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The US is confronting an urgent and worsening shortage of psychiatric beds. For example, in Massachusetts, hundreds of patients have been wait-listed for acute inpatient psychiatric beds.1 In California, well over a thousand individuals deemed mentally incompetent to stand trial have been housed in county jails, awaiting placement at psychiatric facilities.2
The COVID-19 pandemic has exacerbated this dynamic, creating an epidemic within the broader pandemic.3 The percentage of the US populace reporting serious psychological distress—a marker of need for inpatient psychiatric services—has risen from 4% in 2018 to 13% in 2020.4 Meanwhile, psychiatric facilities have experienced disrupted continuity of operations and reduced bed capacity—for example, by converting double-occupancy rooms to single-occupancy rooms to reduce viral spread.
A Renewed Discourse on Psychiatric Beds
While the COVID-19 pandemic has shed light on the shortcomings of psychiatric bed infrastructure, the decline in bed capacity has progressed steadily for more than 50 years. This progression was driven, in part, by declining lengths of stays at psychiatric facilities, as well as the promise of community-based care that appropriately and humanely responded to patient needs. In practice, however, availability of community mental health services has remained lacking in many quarters.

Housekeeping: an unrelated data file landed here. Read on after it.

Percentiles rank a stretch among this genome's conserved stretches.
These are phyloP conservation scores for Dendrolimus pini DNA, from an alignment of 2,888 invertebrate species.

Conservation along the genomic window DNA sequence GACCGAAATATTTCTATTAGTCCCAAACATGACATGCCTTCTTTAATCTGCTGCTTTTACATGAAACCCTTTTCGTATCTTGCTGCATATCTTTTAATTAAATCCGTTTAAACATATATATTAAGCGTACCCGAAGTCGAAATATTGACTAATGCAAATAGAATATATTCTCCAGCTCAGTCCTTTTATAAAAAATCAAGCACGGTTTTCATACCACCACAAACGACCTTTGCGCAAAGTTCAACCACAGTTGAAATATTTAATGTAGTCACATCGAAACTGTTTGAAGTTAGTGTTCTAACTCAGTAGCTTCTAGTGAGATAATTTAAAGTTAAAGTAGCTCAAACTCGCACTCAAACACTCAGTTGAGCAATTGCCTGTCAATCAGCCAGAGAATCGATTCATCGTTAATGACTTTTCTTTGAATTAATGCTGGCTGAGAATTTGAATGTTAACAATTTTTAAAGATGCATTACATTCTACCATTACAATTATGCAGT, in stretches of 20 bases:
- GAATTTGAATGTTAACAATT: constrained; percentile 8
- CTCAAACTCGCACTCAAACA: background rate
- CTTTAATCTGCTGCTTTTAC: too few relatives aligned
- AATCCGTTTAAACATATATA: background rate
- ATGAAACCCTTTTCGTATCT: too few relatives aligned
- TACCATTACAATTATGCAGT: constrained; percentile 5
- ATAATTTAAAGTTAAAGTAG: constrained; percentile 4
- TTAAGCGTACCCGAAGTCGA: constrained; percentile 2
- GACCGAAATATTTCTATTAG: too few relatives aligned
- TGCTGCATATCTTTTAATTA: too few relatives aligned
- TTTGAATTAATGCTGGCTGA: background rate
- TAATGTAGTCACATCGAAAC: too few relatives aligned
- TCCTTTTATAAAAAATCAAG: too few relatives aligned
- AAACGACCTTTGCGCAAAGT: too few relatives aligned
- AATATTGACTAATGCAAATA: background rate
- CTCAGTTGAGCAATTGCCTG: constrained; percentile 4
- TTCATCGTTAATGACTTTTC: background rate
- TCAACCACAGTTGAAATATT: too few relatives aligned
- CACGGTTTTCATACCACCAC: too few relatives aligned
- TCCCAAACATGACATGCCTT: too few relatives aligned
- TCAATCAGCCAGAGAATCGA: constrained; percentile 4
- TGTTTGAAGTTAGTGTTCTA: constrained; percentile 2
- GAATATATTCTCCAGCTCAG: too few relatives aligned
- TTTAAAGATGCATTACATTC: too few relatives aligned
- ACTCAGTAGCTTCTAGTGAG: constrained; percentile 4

Today, there is renewed discourse on the urgency of expanding psychiatric beds. States ranging from New York to Oregon to Illinois have required that health care systems offer services consonant with guidelines—such as the Level of Care Utilization System—which operationally defines appropriate care based on individuals’ level of need. Mental health parity legislation and court cases, such as Wit v United Behavioral Health, have provided further leverage to compel insurers to pay for services throughout this continuum.
The Consolidated Appropriations Act of 20215 ratified $4.25 billion to state investments in psychiatric services. Legislation that is currently being deliberated in Congress could add further provisions. Meanwhile, states have begun passing legislation to substantively overhaul their mental health systems, raising real promise about the potential to expand psychiatric beds.
Challenges in Estimating Psychiatric Bed Shortages
What remains worrisome is that there are no standardized approaches or best practices for determining psychiatric bed need. Central to this shortcoming is the fact that not all psychiatric beds are alike; they are situated in facilities that represent distinct levels of care—ranging from acute inpatient hospitals to residential treatment facilities. In fact, what even counts as a psychiatric bed is a topic of debate.6